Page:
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Why it’s time to stop calling users “n00bs” and “1d10ts”

We've tried blaming users for 30 years, and it hasn't worked. Here's a new way - listen to them and get them on your side...

October is National Cybersecurity Awareness Month (NCSAM) and this week’s theme is Cyber­security in the workplace is everyone’s business.

Naked Security asked me what I’d do to make cybersecurity into a company-wide deal, rather than just relying on programmers and IT gurus to keep us all safe.

After all, even if we were able to write bug-free code and deploy it perfectly, cybersecurity would still be a massive problem, because one of the biggest risks to any organisation is a biological one – humans!

If you’re a techie or on the IT staff inside your company, you’ll know what I mean: you love users, yet you hate them; you call them n00bs; you deal with 1d10t errors on a daily basis.

Nevertheless, you also have to acknowledge that they’re inside every network, amongst some of your organisation’s most closely guarded secrets.

So, here’s how I see the problem.

In today’s world, every organisation can be considered a high-tech business.

Modern technology enables your business to reach more customers, and allows your humans to be more productive, though sometimes in a less controlled way than you might like.

The same technology, unfortunately, allows the Bad Guys to reach your business in a myriad of different ways, too.

Believe it or not, most of the actions performed by your humans are not done with malicious intent.

Alice didn’t mean to lose her laptop, Bob didn’t realise that he was sending that email to the wrong person and Charlie genuinely thought he received a parcel delivery notification from his courier.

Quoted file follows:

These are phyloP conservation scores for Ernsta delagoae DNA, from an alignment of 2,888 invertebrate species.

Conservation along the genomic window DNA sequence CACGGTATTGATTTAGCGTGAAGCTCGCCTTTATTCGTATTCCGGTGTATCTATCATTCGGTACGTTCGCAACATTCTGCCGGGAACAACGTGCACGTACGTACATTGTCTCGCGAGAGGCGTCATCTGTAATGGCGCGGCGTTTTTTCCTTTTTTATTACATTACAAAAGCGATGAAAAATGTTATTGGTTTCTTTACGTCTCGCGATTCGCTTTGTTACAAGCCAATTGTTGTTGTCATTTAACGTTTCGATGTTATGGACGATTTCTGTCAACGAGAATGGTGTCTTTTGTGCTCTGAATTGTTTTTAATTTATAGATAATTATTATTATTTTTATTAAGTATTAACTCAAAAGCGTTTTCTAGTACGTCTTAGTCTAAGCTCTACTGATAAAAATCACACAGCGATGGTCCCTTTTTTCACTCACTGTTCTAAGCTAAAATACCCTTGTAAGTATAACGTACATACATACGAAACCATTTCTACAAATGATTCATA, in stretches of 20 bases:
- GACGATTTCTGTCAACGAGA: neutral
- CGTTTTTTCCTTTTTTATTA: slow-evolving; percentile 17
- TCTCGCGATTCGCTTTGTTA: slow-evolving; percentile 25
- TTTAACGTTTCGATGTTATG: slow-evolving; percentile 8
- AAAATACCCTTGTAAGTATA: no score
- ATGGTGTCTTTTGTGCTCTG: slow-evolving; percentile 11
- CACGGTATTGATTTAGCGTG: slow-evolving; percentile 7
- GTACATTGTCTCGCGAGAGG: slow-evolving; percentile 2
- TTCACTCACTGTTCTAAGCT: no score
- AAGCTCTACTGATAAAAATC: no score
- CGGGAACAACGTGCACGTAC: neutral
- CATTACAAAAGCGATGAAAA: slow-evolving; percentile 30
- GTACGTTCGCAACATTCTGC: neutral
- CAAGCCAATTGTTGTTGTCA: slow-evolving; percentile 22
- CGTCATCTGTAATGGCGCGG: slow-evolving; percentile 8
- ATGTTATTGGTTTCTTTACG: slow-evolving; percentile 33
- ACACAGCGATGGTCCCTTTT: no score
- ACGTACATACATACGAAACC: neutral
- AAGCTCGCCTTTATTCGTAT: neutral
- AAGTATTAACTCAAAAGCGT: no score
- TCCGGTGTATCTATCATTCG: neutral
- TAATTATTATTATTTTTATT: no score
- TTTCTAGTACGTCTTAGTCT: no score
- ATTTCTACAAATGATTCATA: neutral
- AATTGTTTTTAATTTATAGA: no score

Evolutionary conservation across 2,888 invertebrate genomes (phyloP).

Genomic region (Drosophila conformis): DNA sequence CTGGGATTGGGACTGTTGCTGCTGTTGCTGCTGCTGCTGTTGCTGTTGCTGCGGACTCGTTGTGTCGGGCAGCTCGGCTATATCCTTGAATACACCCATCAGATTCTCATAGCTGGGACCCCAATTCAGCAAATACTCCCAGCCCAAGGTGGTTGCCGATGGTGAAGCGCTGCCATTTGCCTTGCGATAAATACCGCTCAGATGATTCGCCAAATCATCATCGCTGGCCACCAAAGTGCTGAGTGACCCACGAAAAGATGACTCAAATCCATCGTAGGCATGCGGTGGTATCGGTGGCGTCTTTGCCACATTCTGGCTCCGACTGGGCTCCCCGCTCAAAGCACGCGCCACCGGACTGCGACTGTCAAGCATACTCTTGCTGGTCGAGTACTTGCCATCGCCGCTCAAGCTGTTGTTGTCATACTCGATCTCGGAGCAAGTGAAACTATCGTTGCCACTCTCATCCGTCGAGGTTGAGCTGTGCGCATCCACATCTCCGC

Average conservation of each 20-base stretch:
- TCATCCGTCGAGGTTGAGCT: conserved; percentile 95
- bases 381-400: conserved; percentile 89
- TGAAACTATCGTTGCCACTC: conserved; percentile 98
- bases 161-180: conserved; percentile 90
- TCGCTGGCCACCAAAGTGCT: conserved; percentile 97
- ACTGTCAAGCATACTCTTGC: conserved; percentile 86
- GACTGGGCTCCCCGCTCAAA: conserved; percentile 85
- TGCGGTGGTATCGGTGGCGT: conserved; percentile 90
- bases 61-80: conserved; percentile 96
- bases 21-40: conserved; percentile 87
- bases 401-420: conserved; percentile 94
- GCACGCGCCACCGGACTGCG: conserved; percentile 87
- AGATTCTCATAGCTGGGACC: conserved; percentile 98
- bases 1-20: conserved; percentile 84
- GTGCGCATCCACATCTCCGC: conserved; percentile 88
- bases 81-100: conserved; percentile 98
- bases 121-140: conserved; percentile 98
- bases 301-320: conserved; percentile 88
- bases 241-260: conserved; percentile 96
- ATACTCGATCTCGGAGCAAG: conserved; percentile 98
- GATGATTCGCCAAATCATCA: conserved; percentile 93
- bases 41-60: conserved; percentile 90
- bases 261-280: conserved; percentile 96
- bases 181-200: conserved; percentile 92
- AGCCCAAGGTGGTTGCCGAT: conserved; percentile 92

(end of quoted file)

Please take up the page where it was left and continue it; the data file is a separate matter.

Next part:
Yet, after nearly 30 years of trying and billions of pounds in investment, we are still struggling with cybersecurity because we often fail to recognise that the issue is more than just a technical problem.

The human firewall

So rather than looking at your humans and wondering about what PEBKAC [*] issues you’ll have to deal with next, instead look at them as having the potential to be individual human firewalls.

Weaponise them with enough knowledge to recognise a potential attack on their human emotions, and instil trust in them that they won’t be cast to the lions if they accidentally click on a link suggested by a hoodie-wearing hacker who’s sitting on the other side of the world.

Do that, and you will have one of the best detection and remediation systems that money can buy.

Create awareness

Create awareness around the office.

Get buy-in from a senior member of the organisation and consider having a dedicated area on the intranet where people can ask questions or as a place where you can post useful hints and tips, such as where to find great free security tools for personal use. (Sophos Home would be a good suggestion!)

Once you’ve created awareness, the natural progression is to measure who within your organisation is susceptible to phishing attacks – this is something that a phishing simulation toolkit can help you to identify.

If staff fail your phishing tests, don’t call them out or embarrass them – give them personal counselling to help them improve, to reduce the chance they’ll fall for phishing tricks again, and to get them on your side so they are ready to report potential security problems in the future rather than to sweep them under the carpet and hope no one notices.

Don’t ignore a particular department or person just because they are too busy or seem too important – those are great reasons for a cybercriminal to target them specifically, so make sure they’re included in your awareness activities.

Don’t be grumpy and mean

You’ll also win friends and influence people if you take care to show that not everyone in IT is there to be grumpy and mean.

Why not find a way to reward people for identifying potential security issues, all the way from keeping an eye out for tailgaters trying to slip into the building, to reporting dodgy emails with suspicious links and attachments?

Consider something as simple as having a jar of sweets or chocolate in the IT area so that people want to come and talk about security.